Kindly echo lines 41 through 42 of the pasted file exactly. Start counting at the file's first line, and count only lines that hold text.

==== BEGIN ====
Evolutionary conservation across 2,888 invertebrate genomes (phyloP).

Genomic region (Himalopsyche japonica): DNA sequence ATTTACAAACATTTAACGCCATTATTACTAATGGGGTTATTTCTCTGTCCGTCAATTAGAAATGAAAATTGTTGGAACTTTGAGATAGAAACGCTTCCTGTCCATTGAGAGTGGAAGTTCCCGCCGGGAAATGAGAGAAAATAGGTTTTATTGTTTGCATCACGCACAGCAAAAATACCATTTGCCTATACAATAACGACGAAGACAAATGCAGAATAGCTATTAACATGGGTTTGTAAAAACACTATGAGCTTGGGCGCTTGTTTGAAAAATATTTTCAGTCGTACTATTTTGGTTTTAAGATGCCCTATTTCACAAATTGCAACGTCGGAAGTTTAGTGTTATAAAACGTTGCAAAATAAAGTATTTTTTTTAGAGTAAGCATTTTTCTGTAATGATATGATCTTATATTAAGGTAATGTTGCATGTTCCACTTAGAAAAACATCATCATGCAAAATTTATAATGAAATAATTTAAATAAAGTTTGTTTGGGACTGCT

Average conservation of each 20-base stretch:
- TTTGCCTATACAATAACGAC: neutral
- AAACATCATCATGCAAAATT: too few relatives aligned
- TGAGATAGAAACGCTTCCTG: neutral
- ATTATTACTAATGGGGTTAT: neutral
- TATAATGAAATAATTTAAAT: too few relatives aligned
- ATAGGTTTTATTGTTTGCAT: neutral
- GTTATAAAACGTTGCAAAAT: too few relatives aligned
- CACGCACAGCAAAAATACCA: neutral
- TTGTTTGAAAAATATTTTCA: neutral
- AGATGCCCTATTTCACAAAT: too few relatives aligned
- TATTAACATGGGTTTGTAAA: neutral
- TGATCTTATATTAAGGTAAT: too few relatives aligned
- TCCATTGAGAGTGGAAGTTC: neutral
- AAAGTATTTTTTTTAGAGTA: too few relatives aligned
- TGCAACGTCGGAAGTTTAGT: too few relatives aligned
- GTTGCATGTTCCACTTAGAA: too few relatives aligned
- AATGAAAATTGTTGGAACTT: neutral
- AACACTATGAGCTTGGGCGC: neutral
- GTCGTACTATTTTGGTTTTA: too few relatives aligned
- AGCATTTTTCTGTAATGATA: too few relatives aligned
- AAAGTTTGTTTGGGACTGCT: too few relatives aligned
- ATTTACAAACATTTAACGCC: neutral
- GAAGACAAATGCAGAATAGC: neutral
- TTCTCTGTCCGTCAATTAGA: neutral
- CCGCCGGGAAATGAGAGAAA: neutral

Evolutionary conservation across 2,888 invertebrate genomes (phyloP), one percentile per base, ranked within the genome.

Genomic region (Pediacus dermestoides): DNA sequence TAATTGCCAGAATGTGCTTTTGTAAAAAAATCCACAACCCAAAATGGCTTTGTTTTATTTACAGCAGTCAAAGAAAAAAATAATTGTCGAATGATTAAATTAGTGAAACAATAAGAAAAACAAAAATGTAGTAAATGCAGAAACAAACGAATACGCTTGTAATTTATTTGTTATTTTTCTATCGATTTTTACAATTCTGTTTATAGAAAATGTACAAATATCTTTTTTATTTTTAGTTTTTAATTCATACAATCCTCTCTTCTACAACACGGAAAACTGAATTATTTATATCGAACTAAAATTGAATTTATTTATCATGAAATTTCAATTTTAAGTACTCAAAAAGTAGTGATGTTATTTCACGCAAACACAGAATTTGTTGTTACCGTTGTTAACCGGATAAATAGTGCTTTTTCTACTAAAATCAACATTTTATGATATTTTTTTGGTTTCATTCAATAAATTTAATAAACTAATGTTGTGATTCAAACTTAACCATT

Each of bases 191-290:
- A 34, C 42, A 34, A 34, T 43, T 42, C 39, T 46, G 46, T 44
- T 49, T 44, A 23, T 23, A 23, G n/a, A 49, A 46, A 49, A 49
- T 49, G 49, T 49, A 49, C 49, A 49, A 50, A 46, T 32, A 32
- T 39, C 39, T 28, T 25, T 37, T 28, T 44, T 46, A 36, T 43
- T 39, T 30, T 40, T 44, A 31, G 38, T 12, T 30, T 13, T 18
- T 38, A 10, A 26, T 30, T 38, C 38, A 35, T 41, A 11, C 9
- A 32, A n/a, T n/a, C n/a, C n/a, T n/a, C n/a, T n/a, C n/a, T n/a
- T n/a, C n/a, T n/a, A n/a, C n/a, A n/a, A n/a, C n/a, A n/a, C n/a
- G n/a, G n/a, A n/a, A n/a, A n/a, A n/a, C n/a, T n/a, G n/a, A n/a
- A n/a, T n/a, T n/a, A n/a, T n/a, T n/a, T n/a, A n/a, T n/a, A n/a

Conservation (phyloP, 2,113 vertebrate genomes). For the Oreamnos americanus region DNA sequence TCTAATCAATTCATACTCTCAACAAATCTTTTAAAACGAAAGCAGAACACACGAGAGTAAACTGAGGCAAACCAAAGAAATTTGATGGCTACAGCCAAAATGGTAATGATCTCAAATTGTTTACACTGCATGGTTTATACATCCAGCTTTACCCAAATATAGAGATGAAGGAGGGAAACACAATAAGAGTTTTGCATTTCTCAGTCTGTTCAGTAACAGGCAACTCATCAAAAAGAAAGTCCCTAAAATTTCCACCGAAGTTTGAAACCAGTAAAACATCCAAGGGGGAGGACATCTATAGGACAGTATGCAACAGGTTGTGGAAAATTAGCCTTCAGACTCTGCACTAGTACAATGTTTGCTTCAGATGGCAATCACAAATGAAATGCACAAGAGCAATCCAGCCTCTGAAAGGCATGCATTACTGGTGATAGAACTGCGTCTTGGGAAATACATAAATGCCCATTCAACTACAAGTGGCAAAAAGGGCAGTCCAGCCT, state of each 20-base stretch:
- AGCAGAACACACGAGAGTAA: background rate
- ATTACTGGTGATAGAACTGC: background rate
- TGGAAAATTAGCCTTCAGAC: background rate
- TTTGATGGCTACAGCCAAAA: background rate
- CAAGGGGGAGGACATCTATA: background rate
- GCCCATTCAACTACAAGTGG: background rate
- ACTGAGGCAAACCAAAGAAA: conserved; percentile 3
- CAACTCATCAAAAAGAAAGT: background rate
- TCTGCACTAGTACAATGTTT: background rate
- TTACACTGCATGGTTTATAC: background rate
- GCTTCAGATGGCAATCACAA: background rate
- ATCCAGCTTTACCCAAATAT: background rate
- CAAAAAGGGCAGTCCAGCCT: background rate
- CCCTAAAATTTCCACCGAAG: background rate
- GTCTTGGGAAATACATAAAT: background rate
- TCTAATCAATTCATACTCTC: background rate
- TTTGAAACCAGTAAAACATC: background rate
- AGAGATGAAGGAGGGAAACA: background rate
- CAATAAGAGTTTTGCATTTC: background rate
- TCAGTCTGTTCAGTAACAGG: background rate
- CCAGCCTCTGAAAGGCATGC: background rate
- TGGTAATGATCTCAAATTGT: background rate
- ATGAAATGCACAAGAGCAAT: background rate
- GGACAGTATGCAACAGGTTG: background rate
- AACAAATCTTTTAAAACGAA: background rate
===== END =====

- A n/a, T n/a, T n/a, A n/a, T n/a, T n/a, T n/a, A n/a, T n/a, A n/a

Conservation (phyloP, 2,113 vertebrate genomes). For the Oreamnos americanus region DNA sequence TCTAATCAATTCATACTCTCAACAAATCTTTTAAAACGAAAGCAGAACACACGAGAGTAAACTGAGGCAAACCAAAGAAATTTGATGGCTACAGCCAAAATGGTAATGATCTCAAATTGTTTACACTGCATGGTTTATACATCCAGCTTTACCCAAATATAGAGATGAAGGAGGGAAACACAATAAGAGTTTTGCATTTCTCAGTCTGTTCAGTAACAGGCAACTCATCAAAAAGAAAGTCCCTAAAATTTCCACCGAAGTTTGAAACCAGTAAAACATCCAAGGGGGAGGACATCTATAGGACAGTATGCAACAGGTTGTGGAAAATTAGCCTTCAGACTCTGCACTAGTACAATGTTTGCTTCAGATGGCAATCACAAATGAAATGCACAAGAGCAATCCAGCCTCTGAAAGGCATGCATTACTGGTGATAGAACTGCGTCTTGGGAAATACATAAATGCCCATTCAACTACAAGTGGCAAAAAGGGCAGTCCAGCCT, state of each 20-base stretch: